Posted by FACS on July 12th, 2013 :: Filed under Agriculture Education,Animal health,Barns,Horses,Uncategorized,Veterinarians
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Pick on someone your own size!

It’s an interesting and generally unknown fact:  When sows (female pigs) farrow (or give birth), they can have litters of piglets totalling 20 or more. But most sows only have 14 teats – which means they can only nurse up to 14 piglets comfortably.

Piglets feeding from their mother sow.

Piglets feeding from their mother sow.

What do pig farmers do to ensure that all of the newborn piglets receive an equal amount of milk? Find out by reading the latest Dinner Starts Here blog written by Kendra Leslie. You can find it here:http://www.dinnerstartshere.ca/blog/entry/pick-on-someone-your-own-size


Posted by Farm and Food Care on June 28th, 2013 :: Filed under Animal care,Pigs,Pork
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Twinkle toes - pedicures for cows

by Kim Waalderbos

Our cows are walking with some extra bounce in their step. They’ve all just been given a cow-sized pedicure by our hoof trimmer Peter.

Peter comes to our farm two-to-three times each year to help care for our cows’ feet. It’s an important job because we want all them to be walking comfortably, so we dedicate a whole day each visit to trimming and shaping.

Hoof trimming is a regular and important part of cow care. Here the hoof trimmer uses a special tool to even up the bottom and tips of the cow’s foot.

When it’s her turn, each cow is loaded gently into the hoof trimming stall. Peter has a setup that allows each cow to lie down comfortably while he’s working.First he looks over each foot to check for any issues with sore spots or infection – that might need extra attention, maybe even a bandage or special wooden shoe to take the weight off a sore spot temporarily. Then he uses some clipper-like tools to trim the toe length, and knife-like tools to shape and file the foot.

The process is much like we trim and file our own finger nails – no pain involved. The cows are comfortable while Peter tends to their hooves, many even chew their cud while he works. In the case of our cow pedicures though, we don’t bother with any colourful nail polish!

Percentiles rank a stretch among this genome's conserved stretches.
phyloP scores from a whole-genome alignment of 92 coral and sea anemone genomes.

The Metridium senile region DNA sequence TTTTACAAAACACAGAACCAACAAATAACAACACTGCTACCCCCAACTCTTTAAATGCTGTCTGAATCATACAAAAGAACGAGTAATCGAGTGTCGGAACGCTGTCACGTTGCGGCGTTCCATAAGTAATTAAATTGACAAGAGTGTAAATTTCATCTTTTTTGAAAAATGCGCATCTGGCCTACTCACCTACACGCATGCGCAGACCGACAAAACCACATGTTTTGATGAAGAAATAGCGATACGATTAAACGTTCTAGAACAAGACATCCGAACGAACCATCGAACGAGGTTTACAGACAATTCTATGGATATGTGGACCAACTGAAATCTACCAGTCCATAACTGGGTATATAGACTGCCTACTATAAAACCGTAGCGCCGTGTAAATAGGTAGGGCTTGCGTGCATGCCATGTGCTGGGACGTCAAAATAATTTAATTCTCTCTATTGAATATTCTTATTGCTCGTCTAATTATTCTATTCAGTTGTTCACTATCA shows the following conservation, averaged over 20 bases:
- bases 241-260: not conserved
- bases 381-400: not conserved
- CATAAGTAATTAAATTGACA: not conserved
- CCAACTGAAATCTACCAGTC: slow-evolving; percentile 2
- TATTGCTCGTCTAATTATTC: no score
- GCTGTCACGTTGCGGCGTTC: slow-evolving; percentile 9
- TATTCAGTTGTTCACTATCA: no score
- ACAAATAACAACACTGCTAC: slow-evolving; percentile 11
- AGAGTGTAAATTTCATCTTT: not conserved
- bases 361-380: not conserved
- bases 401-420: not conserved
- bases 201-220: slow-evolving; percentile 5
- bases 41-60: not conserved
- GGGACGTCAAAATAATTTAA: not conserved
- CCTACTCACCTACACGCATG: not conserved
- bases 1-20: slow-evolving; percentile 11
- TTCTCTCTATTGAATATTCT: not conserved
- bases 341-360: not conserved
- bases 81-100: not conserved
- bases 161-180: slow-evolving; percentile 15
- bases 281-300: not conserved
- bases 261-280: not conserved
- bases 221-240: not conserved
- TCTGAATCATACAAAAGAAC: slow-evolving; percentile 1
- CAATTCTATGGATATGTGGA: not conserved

Posted by Farm and Food Care on May 29th, 2013 :: Filed under Animal care,animal handling,Animal health,Dairy cattle
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Magic happens everywhere – both at Disney and on Ontario farms

By Kristen Kelderman

While the great Walt Disney was a man with a big heart and an even bigger imagination, I would argue against the famous tagline that Disney World is the most magical place on Earth.

For me there is nothing more magical then a trip home to the farm. The birth of a new born calf, the tiny seed that grows into a nine foot corn plant and the sweet smell of fresh cut hay on a warm June afternoon are some of the magical every day experiences happening on farms across Canada.

Don’t get me wrong. The Disney experience ignites a nostalgic feeling of childhood memories and my inner kid at heart begins to show. But the spark that lit up my magical moment at Disney this year was a behind the scenes tour at my favourite park, Animal Kingdom.

A team of nutritionists at the Animal Kingdom spend their days managing the meals of 250 species of animals living at the park. Two of the nutritionists studied at the University of Guelph

As luck would have it, our schedules synced up and we were able to go behind the scenes to tour the park’s incredible nutrition and veterinary facilities.

Eduardo and Shannon graciously took time out of their day to discuss the daily happenings and challenges of raising animals both in captivity and in the public eye.


Posted by Farm and Food Care on May 7th, 2013 :: Filed under Animal care,animal handling,careers